After taking a deep breath when the West Virginia University Board of Governors approved
funding last fall for the
business accelerator at the John Chambers College of Business and Economics,
significant pieces of the facility are coming together.
WVU’s business school has announced the appointment of
Dr. Erienne Olesh as the director of the Phase 0 Incubator for the Chambers
College Startup Engine, as well as the college’s intent to seek an executive director
for the business accelerator. The Startup Engine, which has an anticipated completion
of date of August 2019, will house WVU’s first startup accelerator program, and
is designed to attract, select and accelerate startup businesses focused on the
sectors and industries that represent already-existing strengths in the state.
Those strengths and recommendations for building a stronger state economy are identified
West Virginia Forward report, and include industries such as disruptive technologies
in the digital economy, data analytics, cybersecurity, artificial intelligence,
coding and IT, energy, natural gas, advanced manufacturing and tourism.
Despite regional and nationwide trends of declining numbers
of students graduating from high school, enrollment at the John Chambers
College of Business and Economics at West Virginia University has increased.
Actually, undergraduate enrollment has increased every year
since the business school went to a four-year format in 2011, allowing business
students to be directly admitted as freshmen instead of after they have met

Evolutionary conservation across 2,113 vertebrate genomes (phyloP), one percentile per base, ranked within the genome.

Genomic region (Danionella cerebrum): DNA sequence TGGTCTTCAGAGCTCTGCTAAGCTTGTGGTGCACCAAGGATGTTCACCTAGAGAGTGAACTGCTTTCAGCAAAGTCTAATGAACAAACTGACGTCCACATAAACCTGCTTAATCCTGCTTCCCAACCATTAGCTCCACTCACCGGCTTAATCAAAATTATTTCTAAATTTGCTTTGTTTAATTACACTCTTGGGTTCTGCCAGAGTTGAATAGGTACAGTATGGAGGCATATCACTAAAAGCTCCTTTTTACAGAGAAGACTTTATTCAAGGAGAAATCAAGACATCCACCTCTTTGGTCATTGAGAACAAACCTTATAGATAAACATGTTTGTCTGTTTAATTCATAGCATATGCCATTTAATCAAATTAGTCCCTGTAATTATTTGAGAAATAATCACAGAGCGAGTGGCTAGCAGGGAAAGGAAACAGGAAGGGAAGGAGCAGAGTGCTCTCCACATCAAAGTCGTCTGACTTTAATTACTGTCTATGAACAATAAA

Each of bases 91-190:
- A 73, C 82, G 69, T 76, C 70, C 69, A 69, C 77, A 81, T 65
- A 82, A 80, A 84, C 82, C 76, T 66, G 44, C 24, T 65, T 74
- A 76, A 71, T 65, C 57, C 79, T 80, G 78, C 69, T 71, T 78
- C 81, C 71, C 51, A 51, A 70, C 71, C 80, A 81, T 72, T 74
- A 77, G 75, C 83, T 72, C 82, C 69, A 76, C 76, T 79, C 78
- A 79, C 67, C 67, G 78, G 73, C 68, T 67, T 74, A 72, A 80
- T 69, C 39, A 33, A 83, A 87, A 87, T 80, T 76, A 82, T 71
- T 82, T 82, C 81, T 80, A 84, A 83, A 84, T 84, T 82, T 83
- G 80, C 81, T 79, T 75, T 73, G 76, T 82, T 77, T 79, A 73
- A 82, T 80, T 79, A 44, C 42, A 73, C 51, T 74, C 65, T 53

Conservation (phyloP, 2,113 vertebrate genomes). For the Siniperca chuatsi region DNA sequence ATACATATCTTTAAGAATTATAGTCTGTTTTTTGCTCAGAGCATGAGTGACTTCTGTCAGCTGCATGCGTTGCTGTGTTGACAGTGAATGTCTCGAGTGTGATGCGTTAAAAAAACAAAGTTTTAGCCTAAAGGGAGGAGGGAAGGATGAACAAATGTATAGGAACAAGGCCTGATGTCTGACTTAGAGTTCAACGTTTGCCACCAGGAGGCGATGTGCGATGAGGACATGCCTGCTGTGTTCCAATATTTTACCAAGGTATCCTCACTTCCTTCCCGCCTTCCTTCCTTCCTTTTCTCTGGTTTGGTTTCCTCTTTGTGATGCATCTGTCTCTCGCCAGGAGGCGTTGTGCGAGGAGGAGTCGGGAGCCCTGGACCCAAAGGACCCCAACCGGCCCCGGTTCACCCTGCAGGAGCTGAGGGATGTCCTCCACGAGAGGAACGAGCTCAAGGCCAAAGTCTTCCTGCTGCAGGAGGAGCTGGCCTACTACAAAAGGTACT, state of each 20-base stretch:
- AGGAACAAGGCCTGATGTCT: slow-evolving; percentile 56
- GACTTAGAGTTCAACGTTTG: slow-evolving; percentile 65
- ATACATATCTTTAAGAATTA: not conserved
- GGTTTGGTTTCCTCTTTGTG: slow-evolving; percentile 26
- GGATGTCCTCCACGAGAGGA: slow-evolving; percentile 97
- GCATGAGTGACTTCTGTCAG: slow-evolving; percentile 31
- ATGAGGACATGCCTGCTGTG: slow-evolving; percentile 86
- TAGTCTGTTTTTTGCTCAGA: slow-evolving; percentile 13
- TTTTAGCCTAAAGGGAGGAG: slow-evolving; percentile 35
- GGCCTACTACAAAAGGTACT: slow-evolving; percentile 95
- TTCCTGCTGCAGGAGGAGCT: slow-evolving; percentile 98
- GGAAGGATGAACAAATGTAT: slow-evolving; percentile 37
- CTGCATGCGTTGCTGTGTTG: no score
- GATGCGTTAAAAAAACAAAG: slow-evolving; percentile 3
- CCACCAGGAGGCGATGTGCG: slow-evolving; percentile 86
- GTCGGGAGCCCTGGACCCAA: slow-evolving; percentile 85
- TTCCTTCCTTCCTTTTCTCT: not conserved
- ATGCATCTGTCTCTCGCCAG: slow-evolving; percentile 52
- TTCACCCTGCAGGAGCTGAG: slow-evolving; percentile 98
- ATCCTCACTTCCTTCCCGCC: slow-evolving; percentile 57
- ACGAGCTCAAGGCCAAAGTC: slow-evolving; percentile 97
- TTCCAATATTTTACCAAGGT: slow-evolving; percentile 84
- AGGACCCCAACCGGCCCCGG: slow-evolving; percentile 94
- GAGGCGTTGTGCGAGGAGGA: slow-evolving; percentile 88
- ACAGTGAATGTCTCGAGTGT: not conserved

specific criteria prior to their junior years. That format also benefitted
students through earlier access to advisors and increased internship
Robert Maust, an accounting professor for 50 years at the College of Business and
Economics at West Virginia University, died on Monday in Richmond, Virginia, after
battling a brain tumor for more than five years. He was 81.
Maust, a WVU professor emeritus, was beloved by students and revered by his colleagues
at WVU. He was also highly regarded in the West Virginia Society of Certified Public
What if college business students could go to one place where they could get supplemental
tutoring for intensive classes, help in writing and speaking skills that will bolster
achievement, and assistance in getting ready for the job they want? At West Virginia
University’s John Chambers College of Business and Economics, it’s already happening.
When business school students at WVU came back from their holiday break to the spring
semester, they found a newly revamped facility called the Academic engagement and
Success Center (the AeSC acronym is pronounced “ask”), a center that features the
kinds of assistance they need to not only excel academically, but will also propel
them into their careers. The most unique aspect of the center is that it operates
primarily with students helping students.